Independent Living

Do you hesitate to seek help from others?

Do you value independent living over depending on others in Life?

Do you cringe at acts that diminish your self worth?

Living Independently is an important trait that we're conditioned to value since our childhood days. However, its a double edged sword, as it'll have its own unintended side effect on our psyche.

We grow up with the conditioning that it’s great to be independent. We get rewarded for proving our independence.

When we give answers to questions in the class it shows off our independent ability to “learn” once Teachers do their job. It puts us in an advantageous position.

Asking doubts in a class usually put us in backfoot, protecting our weaker selves. So, its more of a sign of dumbness rather than being intelligent.

With this conditioning firmly ensconced in our minds, we tend to replicate same behaviours in our career as well. Here’s how it could be so.

When we suggest a solution to a “perceived” problem, we’re “smarter”. Its am altogether different thing whether everyone’s on board w. r. to what the problem actually is.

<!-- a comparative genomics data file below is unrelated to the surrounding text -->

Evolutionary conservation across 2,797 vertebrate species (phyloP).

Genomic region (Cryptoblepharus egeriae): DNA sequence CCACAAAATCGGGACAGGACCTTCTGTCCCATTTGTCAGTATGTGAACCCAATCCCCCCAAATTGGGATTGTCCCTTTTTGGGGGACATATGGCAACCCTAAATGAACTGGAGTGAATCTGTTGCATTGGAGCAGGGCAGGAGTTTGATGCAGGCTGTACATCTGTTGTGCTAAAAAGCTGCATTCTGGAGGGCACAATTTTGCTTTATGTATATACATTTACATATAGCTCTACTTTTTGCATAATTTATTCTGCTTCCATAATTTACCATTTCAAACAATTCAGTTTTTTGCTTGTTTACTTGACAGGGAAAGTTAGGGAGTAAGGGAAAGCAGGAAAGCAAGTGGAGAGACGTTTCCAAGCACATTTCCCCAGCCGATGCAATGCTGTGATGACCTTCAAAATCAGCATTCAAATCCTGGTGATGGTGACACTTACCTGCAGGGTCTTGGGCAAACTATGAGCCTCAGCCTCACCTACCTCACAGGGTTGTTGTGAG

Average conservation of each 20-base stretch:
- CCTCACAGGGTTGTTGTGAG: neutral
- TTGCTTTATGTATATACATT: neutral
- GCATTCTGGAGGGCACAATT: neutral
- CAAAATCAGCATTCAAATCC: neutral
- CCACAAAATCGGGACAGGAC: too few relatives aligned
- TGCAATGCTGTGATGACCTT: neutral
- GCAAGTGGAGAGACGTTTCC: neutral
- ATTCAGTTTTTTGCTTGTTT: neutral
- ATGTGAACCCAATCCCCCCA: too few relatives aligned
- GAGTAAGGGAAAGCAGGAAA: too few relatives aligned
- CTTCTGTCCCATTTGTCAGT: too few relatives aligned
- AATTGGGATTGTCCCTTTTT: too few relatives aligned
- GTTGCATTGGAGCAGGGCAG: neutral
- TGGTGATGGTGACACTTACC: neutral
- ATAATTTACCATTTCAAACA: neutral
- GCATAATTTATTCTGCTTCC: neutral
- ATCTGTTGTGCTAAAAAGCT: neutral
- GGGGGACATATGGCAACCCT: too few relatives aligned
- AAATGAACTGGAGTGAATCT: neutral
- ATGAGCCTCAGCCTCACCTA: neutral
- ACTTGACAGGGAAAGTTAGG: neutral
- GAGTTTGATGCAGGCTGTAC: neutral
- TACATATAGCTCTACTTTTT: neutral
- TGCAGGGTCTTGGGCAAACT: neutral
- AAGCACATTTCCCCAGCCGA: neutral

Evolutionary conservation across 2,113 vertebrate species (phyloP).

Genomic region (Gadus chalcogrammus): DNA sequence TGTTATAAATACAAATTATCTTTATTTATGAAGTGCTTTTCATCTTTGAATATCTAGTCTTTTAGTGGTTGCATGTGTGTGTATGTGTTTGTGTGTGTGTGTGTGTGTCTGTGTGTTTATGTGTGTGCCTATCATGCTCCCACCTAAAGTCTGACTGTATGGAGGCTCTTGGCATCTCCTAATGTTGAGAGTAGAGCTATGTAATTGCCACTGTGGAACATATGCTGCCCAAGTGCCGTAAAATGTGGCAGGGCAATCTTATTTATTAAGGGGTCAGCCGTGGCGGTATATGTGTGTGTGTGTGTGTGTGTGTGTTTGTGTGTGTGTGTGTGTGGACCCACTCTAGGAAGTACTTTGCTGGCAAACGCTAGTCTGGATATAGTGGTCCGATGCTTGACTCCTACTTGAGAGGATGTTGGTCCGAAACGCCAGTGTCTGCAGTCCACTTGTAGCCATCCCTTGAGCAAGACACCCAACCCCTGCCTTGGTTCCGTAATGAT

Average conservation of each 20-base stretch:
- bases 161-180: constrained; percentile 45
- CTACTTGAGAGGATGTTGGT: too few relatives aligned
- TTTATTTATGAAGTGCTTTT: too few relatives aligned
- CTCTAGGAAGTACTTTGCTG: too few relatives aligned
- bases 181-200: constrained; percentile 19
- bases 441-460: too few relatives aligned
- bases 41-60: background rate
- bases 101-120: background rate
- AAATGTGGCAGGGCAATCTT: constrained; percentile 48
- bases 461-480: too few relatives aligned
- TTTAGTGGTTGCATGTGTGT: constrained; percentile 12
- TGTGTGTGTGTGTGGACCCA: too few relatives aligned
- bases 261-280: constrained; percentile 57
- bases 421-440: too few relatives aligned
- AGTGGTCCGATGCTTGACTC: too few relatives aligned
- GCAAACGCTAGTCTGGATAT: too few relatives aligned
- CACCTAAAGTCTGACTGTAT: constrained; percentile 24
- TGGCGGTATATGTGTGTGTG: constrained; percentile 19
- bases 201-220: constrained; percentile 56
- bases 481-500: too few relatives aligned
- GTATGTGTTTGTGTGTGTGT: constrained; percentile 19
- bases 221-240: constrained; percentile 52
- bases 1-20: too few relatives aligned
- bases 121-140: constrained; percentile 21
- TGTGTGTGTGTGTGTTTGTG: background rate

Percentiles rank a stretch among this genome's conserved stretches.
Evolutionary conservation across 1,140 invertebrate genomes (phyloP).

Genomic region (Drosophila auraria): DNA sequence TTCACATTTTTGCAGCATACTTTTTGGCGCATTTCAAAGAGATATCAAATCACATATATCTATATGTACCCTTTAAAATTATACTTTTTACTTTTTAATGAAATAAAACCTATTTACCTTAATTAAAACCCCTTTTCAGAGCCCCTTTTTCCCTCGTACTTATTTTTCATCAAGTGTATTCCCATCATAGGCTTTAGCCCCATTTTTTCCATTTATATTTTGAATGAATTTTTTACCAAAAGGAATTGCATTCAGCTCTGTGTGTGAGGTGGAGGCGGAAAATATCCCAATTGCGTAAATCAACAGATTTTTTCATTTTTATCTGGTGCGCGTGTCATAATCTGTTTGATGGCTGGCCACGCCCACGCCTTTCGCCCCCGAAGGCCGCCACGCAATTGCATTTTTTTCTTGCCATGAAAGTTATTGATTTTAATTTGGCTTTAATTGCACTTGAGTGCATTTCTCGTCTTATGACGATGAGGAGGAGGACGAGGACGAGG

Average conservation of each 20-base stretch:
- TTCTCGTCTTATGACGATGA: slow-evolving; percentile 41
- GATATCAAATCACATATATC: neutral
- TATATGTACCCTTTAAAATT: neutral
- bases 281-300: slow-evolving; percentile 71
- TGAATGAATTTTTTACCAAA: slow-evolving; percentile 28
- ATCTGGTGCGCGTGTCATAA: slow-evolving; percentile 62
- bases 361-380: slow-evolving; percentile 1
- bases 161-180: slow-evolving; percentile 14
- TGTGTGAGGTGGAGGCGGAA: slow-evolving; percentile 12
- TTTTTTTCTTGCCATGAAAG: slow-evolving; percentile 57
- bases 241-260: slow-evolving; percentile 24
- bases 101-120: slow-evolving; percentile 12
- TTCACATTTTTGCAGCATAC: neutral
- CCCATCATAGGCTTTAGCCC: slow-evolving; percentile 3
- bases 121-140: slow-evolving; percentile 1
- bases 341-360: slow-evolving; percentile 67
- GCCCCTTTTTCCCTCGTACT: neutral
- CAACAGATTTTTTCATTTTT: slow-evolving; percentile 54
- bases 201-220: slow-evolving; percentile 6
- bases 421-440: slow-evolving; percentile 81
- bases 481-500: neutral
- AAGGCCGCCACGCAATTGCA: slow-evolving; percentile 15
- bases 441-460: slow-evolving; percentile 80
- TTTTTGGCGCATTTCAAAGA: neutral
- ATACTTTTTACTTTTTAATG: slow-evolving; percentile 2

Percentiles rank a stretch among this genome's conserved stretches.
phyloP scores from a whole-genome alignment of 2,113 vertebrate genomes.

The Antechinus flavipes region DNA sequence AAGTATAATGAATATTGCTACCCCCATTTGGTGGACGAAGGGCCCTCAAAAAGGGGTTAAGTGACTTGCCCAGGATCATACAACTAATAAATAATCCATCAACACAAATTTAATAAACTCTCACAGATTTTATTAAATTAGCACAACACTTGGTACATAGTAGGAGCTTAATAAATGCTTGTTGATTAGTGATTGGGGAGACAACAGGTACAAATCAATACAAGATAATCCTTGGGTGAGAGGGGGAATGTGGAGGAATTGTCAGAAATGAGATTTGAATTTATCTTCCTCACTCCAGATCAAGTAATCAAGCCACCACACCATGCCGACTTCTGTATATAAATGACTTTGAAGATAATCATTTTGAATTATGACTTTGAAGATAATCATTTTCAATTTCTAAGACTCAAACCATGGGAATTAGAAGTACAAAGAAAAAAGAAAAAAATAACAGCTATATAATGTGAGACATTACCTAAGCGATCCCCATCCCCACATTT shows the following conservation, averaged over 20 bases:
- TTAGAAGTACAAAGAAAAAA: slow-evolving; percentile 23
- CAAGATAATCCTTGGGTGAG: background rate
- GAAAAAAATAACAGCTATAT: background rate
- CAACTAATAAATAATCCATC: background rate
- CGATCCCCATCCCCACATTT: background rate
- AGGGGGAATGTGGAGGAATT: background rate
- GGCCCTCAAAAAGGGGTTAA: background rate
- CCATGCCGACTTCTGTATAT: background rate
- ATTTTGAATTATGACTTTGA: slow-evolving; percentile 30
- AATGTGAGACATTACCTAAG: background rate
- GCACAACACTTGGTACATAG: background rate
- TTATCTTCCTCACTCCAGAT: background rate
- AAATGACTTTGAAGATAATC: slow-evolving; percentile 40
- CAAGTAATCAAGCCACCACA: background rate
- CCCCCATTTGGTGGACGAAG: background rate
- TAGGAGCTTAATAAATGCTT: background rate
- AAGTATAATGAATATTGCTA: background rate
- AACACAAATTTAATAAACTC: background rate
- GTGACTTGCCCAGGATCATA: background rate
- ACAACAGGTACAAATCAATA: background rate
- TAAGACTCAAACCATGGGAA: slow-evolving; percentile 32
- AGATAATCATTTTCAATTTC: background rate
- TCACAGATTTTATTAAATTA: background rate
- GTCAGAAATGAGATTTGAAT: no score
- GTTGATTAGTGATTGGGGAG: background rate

When we highlight symptoms of a problem or problems we’re facing per se, we first need to at least think twice about how our superiors might perceive it. As this could carry the risk of being stigmatised as a “troublemaker” rather than a “troubleshooter”.

An unintended side effect of this is the awkwardness we feel when we genuinely need help from our superiors. As the cost of seeking help outweighs the need of getting help, we tend to figure out other ways of getting it, without compromising our self-image.

This might gradually turn out to be a game of survival rather than thriving in the working culture, subject to the extent we’re allowed to have the freedom.

Forging “interdependent” relationships which facilitate give and take we all need. So, what could be the key to making this happen?

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